Say that.

Recognize who they have become.
We know our new freshmen, and they know themselves, in context with a life that will change completely come fall. They will abandon some behaviors, experiment with others, and probably develop a hard-won appreciation for moderation.

As Vander Ven points out, when they're in their careers, and working late all the time, and coming home exhausted, they're probably not going to get together in someone's room to get hammered.

Those who are still on the rails three years after leaving home are there because they've continued to assess their choices in the quiet of their own minds. They have earned their own respect. And self-respect is delicious and habit-forming.

Never turn down an invitation to visit their world.
Accept. If you are lucky enough to have been invited to a water-pong party, go. You may be impressed to discover that your child and his friends have become their own family with assignments for clean-up duty, and house rules about how to host others safely and behave themselves. 

If you are, say so. It means a lot to them, and is the best report card you can hope for.


  1. I love this, Susan. Our children are a reflection of not only us and the people they surround themselves with but of themselves. We give them what they need (hopefully!) and then set them out into the world. The beer pong? I remembered you writing about that and I thought how marvelous that you were invited to the party! Yes, we had to take every opportunity to carefully talk to them about the important things. The rest is really up to them. Ah, being a parent never stops. (My 84 y/o mother is still telling me that!) Well done, Susan, on all counts.

  2. Cathy, thank you so much for the lovely words and thoughts about these wonderful times. I am not kidding when I say my children taught me most of what I know about parenting.

  3. Susan this is so well thought out and excellent advice but after 4 kids I guess that's why you are the expert! If parents would listen to this advice so many heartaches could be avoided...on both sides of the conversation!

    1. Hi Rena, and thank you for visiting. I am the first one to admit I could have been more "listening" than "talking" at the beginning, but as I've told my kids, we're no better at all this letting go than they are at being free. We all come back around though, I think.

  4. Oh my, such thoughtful sentiments. I hope I can be as clear-headed and thoughtful when my turn comes in just a few short years. Thank you for sharing.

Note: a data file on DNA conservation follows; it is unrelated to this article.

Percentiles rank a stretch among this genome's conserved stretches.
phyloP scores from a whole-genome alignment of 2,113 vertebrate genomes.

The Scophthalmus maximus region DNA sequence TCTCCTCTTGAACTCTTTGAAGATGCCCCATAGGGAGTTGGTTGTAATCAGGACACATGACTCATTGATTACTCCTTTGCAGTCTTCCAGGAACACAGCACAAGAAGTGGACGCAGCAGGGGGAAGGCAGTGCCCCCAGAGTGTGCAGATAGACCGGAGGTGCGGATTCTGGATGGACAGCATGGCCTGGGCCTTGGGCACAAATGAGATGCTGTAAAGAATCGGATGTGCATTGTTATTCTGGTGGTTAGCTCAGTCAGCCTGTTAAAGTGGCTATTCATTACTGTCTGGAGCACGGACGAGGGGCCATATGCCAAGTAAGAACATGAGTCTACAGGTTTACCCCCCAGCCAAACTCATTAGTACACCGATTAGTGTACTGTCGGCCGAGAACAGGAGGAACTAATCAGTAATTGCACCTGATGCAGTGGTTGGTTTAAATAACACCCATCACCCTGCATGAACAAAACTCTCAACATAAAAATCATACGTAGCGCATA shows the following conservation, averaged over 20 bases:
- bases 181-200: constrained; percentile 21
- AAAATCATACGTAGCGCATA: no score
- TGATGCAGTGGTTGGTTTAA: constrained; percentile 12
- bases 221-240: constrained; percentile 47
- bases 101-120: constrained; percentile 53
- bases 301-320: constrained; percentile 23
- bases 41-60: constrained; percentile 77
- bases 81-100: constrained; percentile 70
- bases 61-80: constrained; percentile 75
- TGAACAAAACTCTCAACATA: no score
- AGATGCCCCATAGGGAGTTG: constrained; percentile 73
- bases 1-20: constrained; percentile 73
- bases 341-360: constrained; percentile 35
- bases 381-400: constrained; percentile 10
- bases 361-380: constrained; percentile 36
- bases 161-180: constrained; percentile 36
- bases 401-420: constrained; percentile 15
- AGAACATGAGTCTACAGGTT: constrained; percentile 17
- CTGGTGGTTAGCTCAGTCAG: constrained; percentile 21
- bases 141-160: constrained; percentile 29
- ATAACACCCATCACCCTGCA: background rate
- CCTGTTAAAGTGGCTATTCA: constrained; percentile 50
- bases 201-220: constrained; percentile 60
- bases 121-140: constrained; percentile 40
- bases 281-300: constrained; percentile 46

5. Hi Tara. Thank you for commenting. If your experience is like mine has been, you'll worry about your mistakes until your kids mock you for them and then you'll know: you didn't screw up that badly.

  6. Hi Susan

    I have four kids. My oldest is the "brain", very smart, everyone in my family just knew he would be successful, etc. He told me in his senior year of HS that he didn't want to sit behind a desk, at a job or at college. Maybe in the future, but not now. He joined the Navy as an electrician. He LOVES it, and is thinking about making it a career. He says maybe he will do college on the GI bill some day, but now he's happy DOING THINGS, being outside and getting his hands dirty. And because he's happy, I'm happy. There's nothing worse than having a job you hate. And my son loves his job.

    My other kids are still in high school, so their times are coming. But what I've learned from #1 is so long as they're happy, I've done my job.

    Your have great insight, and your kids sound wonderful. The advice you wrote that I like best, is to accept invitations to visit their world. My son's Navy buddies ALWAYS treat me like a lady, call me ma'am. It's a nice change =)

  7. Hi Susan - you wonderful mom you. I have four kids too. Beer pong, hey? I remember being asked if I'd like to go sit on the roof of the house my son lived in with four other college students because 'that's what they did' in the evening - in a dilapidated house in a very nice neighbourhood where NO one else set on their roofs. But I'll always remember sitting with those boys as the sun set, seeing the city view that the neighbours most certainly missed, and listening to the guys easy dialogue. (I blog at and belong to The Women of Midlife - don't know why my name isn't showing up but excited to follow your blog.)

    April 23, 2015 at 11:58 AM